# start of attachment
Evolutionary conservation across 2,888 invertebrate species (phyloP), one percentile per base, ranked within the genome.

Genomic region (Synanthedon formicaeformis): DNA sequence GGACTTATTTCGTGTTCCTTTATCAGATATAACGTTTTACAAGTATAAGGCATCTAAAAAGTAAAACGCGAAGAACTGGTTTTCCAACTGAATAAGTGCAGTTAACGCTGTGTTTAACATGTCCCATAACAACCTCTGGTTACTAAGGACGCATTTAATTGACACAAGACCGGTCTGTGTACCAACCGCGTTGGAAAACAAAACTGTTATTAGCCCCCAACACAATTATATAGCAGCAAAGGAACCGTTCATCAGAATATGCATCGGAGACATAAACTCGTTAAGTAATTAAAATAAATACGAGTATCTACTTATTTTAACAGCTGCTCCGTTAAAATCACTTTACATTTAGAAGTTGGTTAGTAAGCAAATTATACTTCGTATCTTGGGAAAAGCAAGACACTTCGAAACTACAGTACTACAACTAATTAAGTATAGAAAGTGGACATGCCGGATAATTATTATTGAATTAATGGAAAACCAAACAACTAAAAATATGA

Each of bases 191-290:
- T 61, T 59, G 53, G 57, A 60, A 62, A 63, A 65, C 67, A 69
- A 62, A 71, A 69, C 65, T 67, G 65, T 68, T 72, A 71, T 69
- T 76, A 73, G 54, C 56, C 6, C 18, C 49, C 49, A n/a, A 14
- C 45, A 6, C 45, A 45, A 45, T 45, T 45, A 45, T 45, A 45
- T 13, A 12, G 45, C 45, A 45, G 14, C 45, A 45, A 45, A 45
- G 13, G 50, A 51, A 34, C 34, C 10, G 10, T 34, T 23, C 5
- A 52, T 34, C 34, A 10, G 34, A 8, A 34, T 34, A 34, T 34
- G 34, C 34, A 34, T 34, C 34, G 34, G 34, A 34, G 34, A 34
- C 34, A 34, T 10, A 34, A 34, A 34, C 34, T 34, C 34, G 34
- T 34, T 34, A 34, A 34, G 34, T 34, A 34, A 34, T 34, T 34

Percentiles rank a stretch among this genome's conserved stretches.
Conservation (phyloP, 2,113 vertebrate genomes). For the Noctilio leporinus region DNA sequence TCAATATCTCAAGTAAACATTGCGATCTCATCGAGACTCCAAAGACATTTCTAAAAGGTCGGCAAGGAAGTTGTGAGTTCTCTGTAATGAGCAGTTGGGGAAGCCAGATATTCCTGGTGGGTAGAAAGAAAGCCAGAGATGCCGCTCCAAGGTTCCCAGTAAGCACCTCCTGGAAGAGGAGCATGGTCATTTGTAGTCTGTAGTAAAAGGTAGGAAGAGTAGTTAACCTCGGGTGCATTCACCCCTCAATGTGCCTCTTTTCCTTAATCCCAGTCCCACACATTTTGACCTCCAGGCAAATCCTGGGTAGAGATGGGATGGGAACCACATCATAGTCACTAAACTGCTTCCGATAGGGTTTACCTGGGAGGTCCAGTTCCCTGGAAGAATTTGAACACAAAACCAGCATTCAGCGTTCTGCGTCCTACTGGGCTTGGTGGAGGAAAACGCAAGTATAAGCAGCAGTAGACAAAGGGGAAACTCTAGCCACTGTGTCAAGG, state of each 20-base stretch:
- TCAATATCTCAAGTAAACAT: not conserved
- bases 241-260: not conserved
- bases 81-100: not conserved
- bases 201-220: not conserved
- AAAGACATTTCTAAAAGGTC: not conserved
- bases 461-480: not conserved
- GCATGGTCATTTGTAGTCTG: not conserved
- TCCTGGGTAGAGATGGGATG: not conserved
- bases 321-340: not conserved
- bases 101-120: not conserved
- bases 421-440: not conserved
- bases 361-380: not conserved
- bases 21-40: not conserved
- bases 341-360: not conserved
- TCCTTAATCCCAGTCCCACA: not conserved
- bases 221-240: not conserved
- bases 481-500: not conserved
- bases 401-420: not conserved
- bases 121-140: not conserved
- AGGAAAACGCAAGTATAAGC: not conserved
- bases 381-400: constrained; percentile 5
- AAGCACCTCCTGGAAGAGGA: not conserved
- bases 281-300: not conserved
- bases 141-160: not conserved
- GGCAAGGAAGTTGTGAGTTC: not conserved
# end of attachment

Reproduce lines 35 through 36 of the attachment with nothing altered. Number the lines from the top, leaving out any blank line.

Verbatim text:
- AGGAAAACGCAAGTATAAGC: not conserved
- bases 381-400: constrained; percentile 5